The so-called energy crisis got me thinking about some of the suggested alternatives to oil and gas. For more than 100 years, the doom-and-gloom crowd has been saying that we only are a few years away from the end of oil. In a way, they were right. First, we drilled up all the $5-a-barrel oil, and ran out. The free market reacted, and oil went to $10 a barrel. Low and behold, there was another 20 years worth of oil available. When that ran out, and the price went up again – and another miraculous supply appeared, thanks to those of us who drill for a living. It appears that we always will have only a 10- or 20-year supply of oil at any given price. Oil now is between $60 and $70 a barrel, and we are awash. But we’ll go through that eventually, too. When it reaches $100 a barrel. we’ll have more. That is the free market at work.
Oil – and drillers – keep the train of progress on the track. Some of our elected officials (read: career bureaucrats) have decided that we need “alternatives” to oil. They have rejected nuclear energy, mostly out of abysmal ignorance, because they think they might glow in the dark or their babies might be born nekkid, or some other unreasoned excuse. Some pretty sharp engineers have designed wind farms that are able to harvest the energy of the climate and atmosphere, but this, too, has been rejected because 1) people don’t want them where they can see them, and 2) some bird flew into the blades in California and got sliced and diced. We certainly can’t have that in the name of progress!
Now our illustrious leaders have come up with the idea that we should use ethanol as a substitute for gasoline. It seems that the major impetus for this bit of rocket science is to buy votes from farmers in the Midwest, the breadbasket of the world. Instead of growing corn to feed the world, we now can make an inefficient, corrosive, dangerous fuel out of our food crops that can’t even be transported in pipelines, due to its corrosive nature.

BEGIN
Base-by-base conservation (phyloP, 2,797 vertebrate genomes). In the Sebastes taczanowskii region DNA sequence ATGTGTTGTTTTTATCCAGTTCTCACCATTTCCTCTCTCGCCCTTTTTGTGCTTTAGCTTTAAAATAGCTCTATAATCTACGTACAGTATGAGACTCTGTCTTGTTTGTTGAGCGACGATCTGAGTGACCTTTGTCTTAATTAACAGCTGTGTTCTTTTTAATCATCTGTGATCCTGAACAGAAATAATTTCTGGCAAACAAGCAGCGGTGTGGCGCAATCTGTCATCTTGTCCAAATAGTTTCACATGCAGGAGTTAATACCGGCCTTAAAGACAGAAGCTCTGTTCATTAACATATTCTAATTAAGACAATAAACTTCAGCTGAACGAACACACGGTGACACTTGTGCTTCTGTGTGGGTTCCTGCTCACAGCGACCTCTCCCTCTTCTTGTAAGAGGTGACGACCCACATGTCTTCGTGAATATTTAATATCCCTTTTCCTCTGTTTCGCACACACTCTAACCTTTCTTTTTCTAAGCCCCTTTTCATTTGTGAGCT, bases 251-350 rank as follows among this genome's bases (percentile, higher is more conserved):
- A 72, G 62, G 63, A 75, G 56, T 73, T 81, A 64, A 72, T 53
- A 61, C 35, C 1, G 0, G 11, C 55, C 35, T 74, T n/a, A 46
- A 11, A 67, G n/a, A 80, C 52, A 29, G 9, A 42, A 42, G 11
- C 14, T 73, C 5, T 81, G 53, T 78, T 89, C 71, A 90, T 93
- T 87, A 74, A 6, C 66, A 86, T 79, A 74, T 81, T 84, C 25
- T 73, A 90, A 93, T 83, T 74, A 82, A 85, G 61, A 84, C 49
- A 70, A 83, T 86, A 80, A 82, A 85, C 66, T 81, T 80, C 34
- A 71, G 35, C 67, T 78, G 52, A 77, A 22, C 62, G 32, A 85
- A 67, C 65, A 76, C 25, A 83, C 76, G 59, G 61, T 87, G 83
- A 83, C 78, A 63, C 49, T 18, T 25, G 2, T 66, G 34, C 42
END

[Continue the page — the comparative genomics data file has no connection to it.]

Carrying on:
Never mind how much diesel, fertilizer and truck transport it takes to reduce the mileage and efficiency of my car, it buys votes, power and makes everybody feel like they are doing something for the environment. When you consider the energy output of a gallon of ethanol vs. a gallon of gasoline, there is no comparison. When we ran our racecars on alcohol, it took nearly twice as much to make the same horsepower.
Some research I came across recently indicates that if we use 100 percent of the corn grown in the United States for ethanol production, it only would supply 11 percent of our fuel needs – at about $6 a gallon. Does this make sense to anybody outside of Washington, D.C.? Not to mention that pouring perfectly good drinking alcohol in a motor vehicle is a sore waste of “inspiration” ….
There are places with proven reserves that we haven’t even started to drill yet, such as the west coast of Florida and others, just because some people don’t want to see a drilling rig on the horizon. But they will be the first to complain about the price of a gallon of gas. There are plenty of other places that we haven’t even explored yet. Personally, I think a drilling rig on the horizon is a beautiful sight.
My conclusion: Feed the corn to the cattle, make T-bone steaks and strong drillers, and drill for the resources that that made us free and prosperous.